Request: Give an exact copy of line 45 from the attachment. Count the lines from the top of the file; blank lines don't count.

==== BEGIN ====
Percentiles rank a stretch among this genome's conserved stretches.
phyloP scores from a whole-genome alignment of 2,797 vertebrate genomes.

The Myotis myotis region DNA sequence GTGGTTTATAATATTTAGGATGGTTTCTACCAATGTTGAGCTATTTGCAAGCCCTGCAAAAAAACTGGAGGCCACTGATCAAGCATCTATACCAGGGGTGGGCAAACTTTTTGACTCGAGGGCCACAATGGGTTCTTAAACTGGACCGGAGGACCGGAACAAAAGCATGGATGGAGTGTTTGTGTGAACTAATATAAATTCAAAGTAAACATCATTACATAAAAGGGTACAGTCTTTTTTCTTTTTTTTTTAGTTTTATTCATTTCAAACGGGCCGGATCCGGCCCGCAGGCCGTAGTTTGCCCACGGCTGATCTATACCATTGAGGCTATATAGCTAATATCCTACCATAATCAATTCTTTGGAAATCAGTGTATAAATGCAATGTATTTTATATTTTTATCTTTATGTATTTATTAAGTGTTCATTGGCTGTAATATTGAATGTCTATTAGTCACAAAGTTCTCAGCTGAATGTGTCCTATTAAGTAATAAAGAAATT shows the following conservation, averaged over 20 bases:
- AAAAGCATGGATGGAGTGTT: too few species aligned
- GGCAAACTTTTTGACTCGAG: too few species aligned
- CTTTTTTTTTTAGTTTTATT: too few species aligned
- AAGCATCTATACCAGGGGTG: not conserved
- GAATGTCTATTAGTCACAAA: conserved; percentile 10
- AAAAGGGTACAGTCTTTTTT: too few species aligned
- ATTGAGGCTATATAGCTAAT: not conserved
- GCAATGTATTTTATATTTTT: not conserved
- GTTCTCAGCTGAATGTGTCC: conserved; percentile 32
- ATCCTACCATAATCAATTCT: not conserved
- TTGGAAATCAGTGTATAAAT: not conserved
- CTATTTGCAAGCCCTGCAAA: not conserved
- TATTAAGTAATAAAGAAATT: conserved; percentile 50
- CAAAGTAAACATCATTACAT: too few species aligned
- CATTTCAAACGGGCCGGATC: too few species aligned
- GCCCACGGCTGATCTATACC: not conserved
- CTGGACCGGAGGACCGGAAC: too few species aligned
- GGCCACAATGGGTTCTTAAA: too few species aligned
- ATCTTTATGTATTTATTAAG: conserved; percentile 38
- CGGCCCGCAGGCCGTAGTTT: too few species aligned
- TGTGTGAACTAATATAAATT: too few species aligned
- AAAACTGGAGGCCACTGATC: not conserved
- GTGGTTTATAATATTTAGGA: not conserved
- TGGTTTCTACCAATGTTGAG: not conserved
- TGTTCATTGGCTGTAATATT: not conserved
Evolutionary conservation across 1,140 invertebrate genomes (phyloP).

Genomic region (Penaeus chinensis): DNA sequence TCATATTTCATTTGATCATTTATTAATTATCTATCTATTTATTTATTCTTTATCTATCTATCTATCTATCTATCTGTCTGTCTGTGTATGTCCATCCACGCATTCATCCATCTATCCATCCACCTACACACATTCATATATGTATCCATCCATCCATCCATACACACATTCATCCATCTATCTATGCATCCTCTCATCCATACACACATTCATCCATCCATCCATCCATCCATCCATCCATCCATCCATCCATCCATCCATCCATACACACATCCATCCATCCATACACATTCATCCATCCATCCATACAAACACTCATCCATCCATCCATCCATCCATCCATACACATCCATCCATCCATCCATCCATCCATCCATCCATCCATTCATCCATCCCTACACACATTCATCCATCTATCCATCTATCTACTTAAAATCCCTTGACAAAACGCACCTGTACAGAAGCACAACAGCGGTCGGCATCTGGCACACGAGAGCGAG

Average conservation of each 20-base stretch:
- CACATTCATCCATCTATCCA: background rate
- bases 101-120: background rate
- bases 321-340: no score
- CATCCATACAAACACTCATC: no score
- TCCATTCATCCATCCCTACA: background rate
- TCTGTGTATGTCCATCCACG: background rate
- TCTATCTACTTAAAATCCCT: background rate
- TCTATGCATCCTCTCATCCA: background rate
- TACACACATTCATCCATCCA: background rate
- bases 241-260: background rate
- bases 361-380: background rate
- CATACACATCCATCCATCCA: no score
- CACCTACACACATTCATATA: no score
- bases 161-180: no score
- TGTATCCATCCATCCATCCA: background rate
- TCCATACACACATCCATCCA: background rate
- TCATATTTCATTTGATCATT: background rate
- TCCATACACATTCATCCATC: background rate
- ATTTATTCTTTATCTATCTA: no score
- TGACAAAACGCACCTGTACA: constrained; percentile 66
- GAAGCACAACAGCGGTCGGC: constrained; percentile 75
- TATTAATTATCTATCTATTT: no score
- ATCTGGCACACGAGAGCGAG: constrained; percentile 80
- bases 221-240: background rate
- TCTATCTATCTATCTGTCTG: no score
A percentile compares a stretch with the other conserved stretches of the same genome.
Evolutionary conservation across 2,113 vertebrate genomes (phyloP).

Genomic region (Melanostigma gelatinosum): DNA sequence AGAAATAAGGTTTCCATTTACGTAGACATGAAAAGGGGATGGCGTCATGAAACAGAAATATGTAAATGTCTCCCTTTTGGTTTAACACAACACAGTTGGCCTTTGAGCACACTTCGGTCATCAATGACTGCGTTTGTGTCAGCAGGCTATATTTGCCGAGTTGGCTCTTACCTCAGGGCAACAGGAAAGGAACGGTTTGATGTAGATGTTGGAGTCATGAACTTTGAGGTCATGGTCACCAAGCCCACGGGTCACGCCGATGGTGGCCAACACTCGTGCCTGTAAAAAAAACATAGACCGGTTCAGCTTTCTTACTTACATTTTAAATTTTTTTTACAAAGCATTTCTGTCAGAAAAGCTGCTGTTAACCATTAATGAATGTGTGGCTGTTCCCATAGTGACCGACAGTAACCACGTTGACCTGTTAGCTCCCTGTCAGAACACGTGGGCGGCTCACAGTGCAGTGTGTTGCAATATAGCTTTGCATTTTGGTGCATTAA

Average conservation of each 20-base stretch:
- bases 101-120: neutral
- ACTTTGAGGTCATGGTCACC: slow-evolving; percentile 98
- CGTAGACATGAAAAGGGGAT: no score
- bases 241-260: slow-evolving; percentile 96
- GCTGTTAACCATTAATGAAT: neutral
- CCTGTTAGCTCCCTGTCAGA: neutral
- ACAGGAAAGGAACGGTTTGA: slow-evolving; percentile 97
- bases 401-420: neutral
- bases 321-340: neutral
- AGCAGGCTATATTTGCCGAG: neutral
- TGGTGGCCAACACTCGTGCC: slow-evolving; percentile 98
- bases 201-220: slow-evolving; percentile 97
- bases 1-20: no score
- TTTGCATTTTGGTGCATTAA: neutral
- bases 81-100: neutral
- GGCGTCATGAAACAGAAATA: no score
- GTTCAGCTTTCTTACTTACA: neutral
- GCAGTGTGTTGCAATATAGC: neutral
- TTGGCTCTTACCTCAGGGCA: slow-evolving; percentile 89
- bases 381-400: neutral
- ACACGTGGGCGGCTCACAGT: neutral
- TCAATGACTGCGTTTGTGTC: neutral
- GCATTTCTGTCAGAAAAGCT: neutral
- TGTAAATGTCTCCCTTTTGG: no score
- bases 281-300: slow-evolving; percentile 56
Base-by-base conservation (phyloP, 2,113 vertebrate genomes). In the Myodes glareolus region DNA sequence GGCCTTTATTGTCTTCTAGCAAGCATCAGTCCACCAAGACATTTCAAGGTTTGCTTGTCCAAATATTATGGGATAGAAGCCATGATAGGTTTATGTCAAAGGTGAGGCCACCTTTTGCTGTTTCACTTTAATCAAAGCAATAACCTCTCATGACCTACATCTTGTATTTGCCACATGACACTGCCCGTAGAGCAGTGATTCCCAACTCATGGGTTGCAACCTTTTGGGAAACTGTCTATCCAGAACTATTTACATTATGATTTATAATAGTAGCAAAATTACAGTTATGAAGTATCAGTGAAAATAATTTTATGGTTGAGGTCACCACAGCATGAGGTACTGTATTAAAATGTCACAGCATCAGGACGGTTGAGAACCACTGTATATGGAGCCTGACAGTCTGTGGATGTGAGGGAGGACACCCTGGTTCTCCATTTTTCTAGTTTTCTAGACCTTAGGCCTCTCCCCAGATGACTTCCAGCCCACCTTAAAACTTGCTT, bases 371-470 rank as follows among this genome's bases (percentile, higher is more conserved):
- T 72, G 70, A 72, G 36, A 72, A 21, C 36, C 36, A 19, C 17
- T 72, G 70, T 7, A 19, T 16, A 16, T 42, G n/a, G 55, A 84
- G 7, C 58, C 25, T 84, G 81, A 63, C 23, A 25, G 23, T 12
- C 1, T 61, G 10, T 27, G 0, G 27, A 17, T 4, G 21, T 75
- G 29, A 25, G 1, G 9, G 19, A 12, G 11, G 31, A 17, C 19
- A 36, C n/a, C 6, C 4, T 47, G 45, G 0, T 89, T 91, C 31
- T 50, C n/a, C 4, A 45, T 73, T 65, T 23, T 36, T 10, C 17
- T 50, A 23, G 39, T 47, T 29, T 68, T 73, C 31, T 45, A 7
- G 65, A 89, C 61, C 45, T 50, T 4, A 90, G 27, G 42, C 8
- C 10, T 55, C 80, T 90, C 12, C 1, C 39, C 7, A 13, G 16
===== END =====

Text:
- bases 161-180: no score